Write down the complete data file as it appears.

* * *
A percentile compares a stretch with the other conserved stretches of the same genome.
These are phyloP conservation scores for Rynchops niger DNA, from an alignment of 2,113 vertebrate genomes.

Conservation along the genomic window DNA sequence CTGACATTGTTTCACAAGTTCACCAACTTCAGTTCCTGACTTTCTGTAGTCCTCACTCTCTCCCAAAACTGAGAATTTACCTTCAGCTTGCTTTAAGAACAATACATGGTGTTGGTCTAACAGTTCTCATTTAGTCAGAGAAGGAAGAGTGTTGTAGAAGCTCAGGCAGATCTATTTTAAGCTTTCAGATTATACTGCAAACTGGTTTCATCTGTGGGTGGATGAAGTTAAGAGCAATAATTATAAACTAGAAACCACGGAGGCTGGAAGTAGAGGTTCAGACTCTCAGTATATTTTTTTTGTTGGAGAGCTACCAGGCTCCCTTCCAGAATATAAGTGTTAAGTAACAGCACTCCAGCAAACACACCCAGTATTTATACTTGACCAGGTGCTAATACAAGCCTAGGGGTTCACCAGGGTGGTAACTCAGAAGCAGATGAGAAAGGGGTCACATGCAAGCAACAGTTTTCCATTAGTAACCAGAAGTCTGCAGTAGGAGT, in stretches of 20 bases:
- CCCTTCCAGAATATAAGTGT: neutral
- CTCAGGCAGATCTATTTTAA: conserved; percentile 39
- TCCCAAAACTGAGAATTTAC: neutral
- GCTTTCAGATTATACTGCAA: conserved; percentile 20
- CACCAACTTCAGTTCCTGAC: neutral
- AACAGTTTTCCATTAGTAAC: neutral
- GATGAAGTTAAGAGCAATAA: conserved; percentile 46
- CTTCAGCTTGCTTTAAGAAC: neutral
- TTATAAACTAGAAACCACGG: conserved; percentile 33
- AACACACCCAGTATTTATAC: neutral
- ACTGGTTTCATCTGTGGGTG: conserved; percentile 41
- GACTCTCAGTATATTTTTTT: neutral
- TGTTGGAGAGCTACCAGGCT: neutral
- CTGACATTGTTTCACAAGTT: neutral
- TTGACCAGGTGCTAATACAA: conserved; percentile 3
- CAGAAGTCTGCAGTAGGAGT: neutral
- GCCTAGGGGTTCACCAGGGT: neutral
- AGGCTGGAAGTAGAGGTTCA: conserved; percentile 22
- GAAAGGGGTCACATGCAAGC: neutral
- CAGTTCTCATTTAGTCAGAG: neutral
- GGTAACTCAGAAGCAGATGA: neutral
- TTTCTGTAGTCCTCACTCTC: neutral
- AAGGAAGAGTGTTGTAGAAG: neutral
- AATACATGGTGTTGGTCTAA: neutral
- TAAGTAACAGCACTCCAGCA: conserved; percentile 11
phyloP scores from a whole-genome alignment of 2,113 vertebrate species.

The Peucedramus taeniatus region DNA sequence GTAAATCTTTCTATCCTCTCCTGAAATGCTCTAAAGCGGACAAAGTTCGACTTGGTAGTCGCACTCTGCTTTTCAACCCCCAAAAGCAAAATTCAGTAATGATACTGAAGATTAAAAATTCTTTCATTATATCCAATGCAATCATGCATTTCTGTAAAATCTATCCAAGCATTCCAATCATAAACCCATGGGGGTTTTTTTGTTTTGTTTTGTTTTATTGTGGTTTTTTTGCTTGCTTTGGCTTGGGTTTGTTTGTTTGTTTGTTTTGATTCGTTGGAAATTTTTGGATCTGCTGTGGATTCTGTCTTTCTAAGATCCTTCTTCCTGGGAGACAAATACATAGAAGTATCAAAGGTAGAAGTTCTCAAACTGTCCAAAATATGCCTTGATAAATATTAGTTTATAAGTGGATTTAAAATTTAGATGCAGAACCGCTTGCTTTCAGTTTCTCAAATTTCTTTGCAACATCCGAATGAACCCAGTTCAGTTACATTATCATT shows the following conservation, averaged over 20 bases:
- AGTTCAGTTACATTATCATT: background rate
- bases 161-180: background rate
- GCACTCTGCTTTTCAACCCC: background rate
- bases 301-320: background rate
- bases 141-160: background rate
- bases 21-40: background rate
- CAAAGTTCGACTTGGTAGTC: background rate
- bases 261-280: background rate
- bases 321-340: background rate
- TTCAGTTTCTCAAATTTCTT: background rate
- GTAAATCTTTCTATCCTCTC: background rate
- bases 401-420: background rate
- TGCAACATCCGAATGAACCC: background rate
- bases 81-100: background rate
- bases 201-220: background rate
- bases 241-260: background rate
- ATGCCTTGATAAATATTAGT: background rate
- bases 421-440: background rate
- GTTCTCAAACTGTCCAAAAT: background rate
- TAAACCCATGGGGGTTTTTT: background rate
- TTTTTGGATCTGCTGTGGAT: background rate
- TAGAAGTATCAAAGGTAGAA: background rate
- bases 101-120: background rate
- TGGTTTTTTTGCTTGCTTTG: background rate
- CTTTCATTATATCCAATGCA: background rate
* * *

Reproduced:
A percentile compares a stretch with the other conserved stretches of the same genome.
These are phyloP conservation scores for Rynchops niger DNA, from an alignment of 2,113 vertebrate genomes.

Conservation along the genomic window DNA sequence CTGACATTGTTTCACAAGTTCACCAACTTCAGTTCCTGACTTTCTGTAGTCCTCACTCTCTCCCAAAACTGAGAATTTACCTTCAGCTTGCTTTAAGAACAATACATGGTGTTGGTCTAACAGTTCTCATTTAGTCAGAGAAGGAAGAGTGTTGTAGAAGCTCAGGCAGATCTATTTTAAGCTTTCAGATTATACTGCAAACTGGTTTCATCTGTGGGTGGATGAAGTTAAGAGCAATAATTATAAACTAGAAACCACGGAGGCTGGAAGTAGAGGTTCAGACTCTCAGTATATTTTTTTTGTTGGAGAGCTACCAGGCTCCCTTCCAGAATATAAGTGTTAAGTAACAGCACTCCAGCAAACACACCCAGTATTTATACTTGACCAGGTGCTAATACAAGCCTAGGGGTTCACCAGGGTGGTAACTCAGAAGCAGATGAGAAAGGGGTCACATGCAAGCAACAGTTTTCCATTAGTAACCAGAAGTCTGCAGTAGGAGT, in stretches of 20 bases:
- CCCTTCCAGAATATAAGTGT: neutral
- CTCAGGCAGATCTATTTTAA: conserved; percentile 39
- TCCCAAAACTGAGAATTTAC: neutral
- GCTTTCAGATTATACTGCAA: conserved; percentile 20
- CACCAACTTCAGTTCCTGAC: neutral
- AACAGTTTTCCATTAGTAAC: neutral
- GATGAAGTTAAGAGCAATAA: conserved; percentile 46
- CTTCAGCTTGCTTTAAGAAC: neutral
- TTATAAACTAGAAACCACGG: conserved; percentile 33
- AACACACCCAGTATTTATAC: neutral
- ACTGGTTTCATCTGTGGGTG: conserved; percentile 41
- GACTCTCAGTATATTTTTTT: neutral
- TGTTGGAGAGCTACCAGGCT: neutral
- CTGACATTGTTTCACAAGTT: neutral
- TTGACCAGGTGCTAATACAA: conserved; percentile 3
- CAGAAGTCTGCAGTAGGAGT: neutral
- GCCTAGGGGTTCACCAGGGT: neutral
- AGGCTGGAAGTAGAGGTTCA: conserved; percentile 22
- GAAAGGGGTCACATGCAAGC: neutral
- CAGTTCTCATTTAGTCAGAG: neutral
- GGTAACTCAGAAGCAGATGA: neutral
- TTTCTGTAGTCCTCACTCTC: neutral
- AAGGAAGAGTGTTGTAGAAG: neutral
- AATACATGGTGTTGGTCTAA: neutral
- TAAGTAACAGCACTCCAGCA: conserved; percentile 11
phyloP scores from a whole-genome alignment of 2,113 vertebrate species.

The Peucedramus taeniatus region DNA sequence GTAAATCTTTCTATCCTCTCCTGAAATGCTCTAAAGCGGACAAAGTTCGACTTGGTAGTCGCACTCTGCTTTTCAACCCCCAAAAGCAAAATTCAGTAATGATACTGAAGATTAAAAATTCTTTCATTATATCCAATGCAATCATGCATTTCTGTAAAATCTATCCAAGCATTCCAATCATAAACCCATGGGGGTTTTTTTGTTTTGTTTTGTTTTATTGTGGTTTTTTTGCTTGCTTTGGCTTGGGTTTGTTTGTTTGTTTGTTTTGATTCGTTGGAAATTTTTGGATCTGCTGTGGATTCTGTCTTTCTAAGATCCTTCTTCCTGGGAGACAAATACATAGAAGTATCAAAGGTAGAAGTTCTCAAACTGTCCAAAATATGCCTTGATAAATATTAGTTTATAAGTGGATTTAAAATTTAGATGCAGAACCGCTTGCTTTCAGTTTCTCAAATTTCTTTGCAACATCCGAATGAACCCAGTTCAGTTACATTATCATT shows the following conservation, averaged over 20 bases:
- AGTTCAGTTACATTATCATT: background rate
- bases 161-180: background rate
- GCACTCTGCTTTTCAACCCC: background rate
- bases 301-320: background rate
- bases 141-160: background rate
- bases 21-40: background rate
- CAAAGTTCGACTTGGTAGTC: background rate
- bases 261-280: background rate
- bases 321-340: background rate
- TTCAGTTTCTCAAATTTCTT: background rate
- GTAAATCTTTCTATCCTCTC: background rate
- bases 401-420: background rate
- TGCAACATCCGAATGAACCC: background rate
- bases 81-100: background rate
- bases 201-220: background rate
- bases 241-260: background rate
- ATGCCTTGATAAATATTAGT: background rate
- bases 421-440: background rate
- GTTCTCAAACTGTCCAAAAT: background rate
- TAAACCCATGGGGGTTTTTT: background rate
- TTTTTGGATCTGCTGTGGAT: background rate
- TAGAAGTATCAAAGGTAGAA: background rate
- bases 101-120: background rate
- TGGTTTTTTTGCTTGCTTTG: background rate
- CTTTCATTATATCCAATGCA: background rate